# Two pieces of metal (A and B) are identical in every way, except that A has a much larger thermal...

## Question:

Two pieces of metal (A and B) are identical in every way, except that A has a much larger thermal expansion coefficient. If equal amounts of heat are added to both pieces of metal, which metal does more work on its surroundings?

1. A

2. B

3. They do the same work.

4. Unable to determine

## Thermal Expansion

Kinetic theory of matter says that temperature of a substance is the measure of its average kinetic energy of the constituent particles like atoms or molecules. Increase of kinetic energy results in increase of atomic or molecular vibration. As the atoms or molecules vibrate more vigorously, the substance expands slightly. On decreasing the temperature, the substance contracts also. The expansion and contraction of different substance are in different rates and the thermal expansion or contraction of each material is characterized by its thermal expansion coefficient. The expansion or contraction can be in length, area, or volume.

## Answer and Explanation:

**Given data**

- Two pieces of metal
*A*and*B*are identical in every way except that metal*A*has larger thermal expansion coefficient than metal piece*B*. - Equal amount of heat energy is given to both the metal pieces.

Let {eq}\Delta Q {/eq} be the amount of heat energy given to both metal pieces *A* and *B*.

Let *m* be the mass of both the metal pieces.

Let {eq}C_A = C_B = C {/eq} be the specific heat capacity for metal piece *A* and metal piece *B*.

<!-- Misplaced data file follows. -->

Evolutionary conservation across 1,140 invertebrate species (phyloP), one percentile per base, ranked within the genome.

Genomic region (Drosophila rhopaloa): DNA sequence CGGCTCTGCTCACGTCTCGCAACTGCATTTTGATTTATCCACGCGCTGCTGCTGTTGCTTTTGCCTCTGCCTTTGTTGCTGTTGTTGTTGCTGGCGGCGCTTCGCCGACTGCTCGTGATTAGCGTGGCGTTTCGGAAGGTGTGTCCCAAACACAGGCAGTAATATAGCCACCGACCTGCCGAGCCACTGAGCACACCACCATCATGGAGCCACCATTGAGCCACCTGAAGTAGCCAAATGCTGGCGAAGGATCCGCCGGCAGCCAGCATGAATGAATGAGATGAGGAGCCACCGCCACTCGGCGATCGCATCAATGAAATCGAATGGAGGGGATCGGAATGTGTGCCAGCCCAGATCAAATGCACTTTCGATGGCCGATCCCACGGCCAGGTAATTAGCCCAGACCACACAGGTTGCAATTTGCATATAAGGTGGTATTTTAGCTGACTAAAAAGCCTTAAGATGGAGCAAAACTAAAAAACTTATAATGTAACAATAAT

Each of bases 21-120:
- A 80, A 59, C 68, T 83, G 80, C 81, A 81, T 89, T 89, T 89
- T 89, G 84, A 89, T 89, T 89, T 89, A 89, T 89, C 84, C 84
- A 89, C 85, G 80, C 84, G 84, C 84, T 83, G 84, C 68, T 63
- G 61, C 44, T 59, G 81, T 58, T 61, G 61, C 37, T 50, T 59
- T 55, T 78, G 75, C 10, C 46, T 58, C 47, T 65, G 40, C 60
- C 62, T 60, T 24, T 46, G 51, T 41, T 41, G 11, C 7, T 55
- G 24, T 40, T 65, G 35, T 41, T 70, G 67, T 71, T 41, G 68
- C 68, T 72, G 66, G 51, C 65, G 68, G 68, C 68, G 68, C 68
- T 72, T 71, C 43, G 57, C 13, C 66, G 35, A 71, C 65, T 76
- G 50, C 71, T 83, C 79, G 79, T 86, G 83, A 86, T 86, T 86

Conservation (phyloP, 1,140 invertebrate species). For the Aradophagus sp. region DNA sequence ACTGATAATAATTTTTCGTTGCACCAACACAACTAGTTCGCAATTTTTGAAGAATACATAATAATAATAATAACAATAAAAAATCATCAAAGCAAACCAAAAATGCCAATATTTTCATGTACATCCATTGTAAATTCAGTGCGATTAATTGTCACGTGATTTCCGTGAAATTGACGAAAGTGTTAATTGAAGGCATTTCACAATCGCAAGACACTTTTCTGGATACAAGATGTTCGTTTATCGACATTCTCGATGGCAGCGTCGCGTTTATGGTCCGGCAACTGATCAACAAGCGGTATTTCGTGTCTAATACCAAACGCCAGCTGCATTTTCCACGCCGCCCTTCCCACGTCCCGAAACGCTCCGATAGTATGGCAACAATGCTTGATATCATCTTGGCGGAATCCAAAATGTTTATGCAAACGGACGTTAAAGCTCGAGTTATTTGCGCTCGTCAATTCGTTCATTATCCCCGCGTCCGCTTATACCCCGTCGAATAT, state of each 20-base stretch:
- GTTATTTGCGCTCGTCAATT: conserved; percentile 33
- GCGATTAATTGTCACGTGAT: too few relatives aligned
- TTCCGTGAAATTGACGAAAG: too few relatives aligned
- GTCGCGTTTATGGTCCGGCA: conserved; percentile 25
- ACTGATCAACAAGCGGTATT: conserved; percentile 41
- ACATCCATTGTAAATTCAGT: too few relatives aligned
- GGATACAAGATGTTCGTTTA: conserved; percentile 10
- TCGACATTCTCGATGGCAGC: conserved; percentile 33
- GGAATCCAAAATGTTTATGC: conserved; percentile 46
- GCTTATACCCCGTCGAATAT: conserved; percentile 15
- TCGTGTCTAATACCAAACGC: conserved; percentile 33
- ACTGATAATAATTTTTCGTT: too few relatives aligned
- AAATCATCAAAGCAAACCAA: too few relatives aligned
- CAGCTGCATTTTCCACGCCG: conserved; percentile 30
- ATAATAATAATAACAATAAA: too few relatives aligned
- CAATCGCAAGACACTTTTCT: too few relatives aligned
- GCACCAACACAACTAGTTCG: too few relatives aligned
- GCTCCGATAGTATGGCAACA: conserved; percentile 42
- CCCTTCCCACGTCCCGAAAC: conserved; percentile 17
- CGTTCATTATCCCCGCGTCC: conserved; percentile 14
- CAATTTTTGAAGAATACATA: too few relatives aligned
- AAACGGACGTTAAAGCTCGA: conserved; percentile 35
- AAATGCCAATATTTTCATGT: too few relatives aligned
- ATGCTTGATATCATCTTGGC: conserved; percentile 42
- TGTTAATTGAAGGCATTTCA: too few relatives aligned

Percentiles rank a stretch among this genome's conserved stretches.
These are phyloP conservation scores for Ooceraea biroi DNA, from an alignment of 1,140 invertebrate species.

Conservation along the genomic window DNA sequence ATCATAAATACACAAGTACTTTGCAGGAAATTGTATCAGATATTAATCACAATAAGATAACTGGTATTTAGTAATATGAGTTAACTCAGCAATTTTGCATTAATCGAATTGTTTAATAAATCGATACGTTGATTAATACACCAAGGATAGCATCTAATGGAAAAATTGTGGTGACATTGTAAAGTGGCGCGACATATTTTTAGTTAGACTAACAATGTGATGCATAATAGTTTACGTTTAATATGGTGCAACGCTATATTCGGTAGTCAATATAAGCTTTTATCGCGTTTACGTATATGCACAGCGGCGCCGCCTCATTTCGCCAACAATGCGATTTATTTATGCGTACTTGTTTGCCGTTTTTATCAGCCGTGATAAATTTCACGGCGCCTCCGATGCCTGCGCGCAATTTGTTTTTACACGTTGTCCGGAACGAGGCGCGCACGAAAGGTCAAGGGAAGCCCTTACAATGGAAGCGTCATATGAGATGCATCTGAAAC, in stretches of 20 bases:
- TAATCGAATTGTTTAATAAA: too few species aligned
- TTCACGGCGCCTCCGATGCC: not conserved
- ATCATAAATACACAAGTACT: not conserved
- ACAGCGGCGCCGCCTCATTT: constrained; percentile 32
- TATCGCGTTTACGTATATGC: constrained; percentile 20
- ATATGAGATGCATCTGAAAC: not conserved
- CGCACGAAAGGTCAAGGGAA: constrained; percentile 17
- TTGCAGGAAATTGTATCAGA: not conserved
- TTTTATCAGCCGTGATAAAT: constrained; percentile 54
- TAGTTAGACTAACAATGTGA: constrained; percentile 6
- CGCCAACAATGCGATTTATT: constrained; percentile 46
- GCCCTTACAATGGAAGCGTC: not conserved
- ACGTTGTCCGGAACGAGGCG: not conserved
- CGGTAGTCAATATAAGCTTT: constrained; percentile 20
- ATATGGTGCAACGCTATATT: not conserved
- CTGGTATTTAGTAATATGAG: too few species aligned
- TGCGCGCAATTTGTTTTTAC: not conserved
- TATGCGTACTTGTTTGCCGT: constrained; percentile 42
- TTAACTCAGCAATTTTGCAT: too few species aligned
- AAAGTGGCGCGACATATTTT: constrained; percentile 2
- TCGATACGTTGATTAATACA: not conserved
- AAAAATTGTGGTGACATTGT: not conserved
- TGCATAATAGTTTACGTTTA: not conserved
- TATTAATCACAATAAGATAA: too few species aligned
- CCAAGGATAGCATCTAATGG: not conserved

Let {eq}\Delta T_1 = \Delta T_2 = \Delta T {/eq} be the rise in temperature of the metal pieces with given equal amount of heat energy.

Then the increase in temperature for each metal can be related to the heat energy as

{eq}\Delta Q = m C \Delta T {/eq} and {eq}\Delta Q = m C \Delta T {/eq}

This shows that thermal expansion of metal piece *A* will be larger than thermal expansion of metal piece *B*.

Let *Y* be the Young's modulus of both the metals.

Let *L* be the length of the metal pieces and *A* be the area of cross section.

The increase in length due to thermal expansion for metal *A* is {eq}\Delta L_A = L \alpha_A \Delta T {/eq}

The increase in length of metal piece *B* , {eq}\Delta L_B = L \alpha_B \Delta T {/eq}

The Young's modulus of metal piece *A* can be expressed as {eq}Y = \dfrac { S_A L } { \Delta L_A } {/eq}

Thermal stress exerted by the metal piece *A* , {eq}S_A = \dfrac { Y \Delta L_A } { L } {/eq}

Therefore work done by metal piece *A* {eq}W_A = S_A \times \Delta L_A \\ W_A = \dfrac { Y \Delta L_A } { L } \times \Delta L_A \\ W_A = Y L \alpha _A^2 \Delta T ^2 {/eq}

Similarly thermal stress exerted by metal piece *B*, {eq}S_B = \dfrac { Y \Delta L_B } { L } {/eq}

Therefore work done per area by metal piece *B*, {eq}W_B = S_B \times \Delta L_B \\ W_B = \dfrac { Y \Delta L_B } { L } \times \Delta L_B \\ W_B = Y L \alpha _B^2 \Delta T ^2 {/eq}

This shows that work done per area by metal piece *A* is greater than metal piece *B* on the surroundings. Because {eq}\alpha_A > \alpha _B {/eq}

The correct option is **option 1)**

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from General Studies Science: Help & Review

Chapter 16 / Lesson 3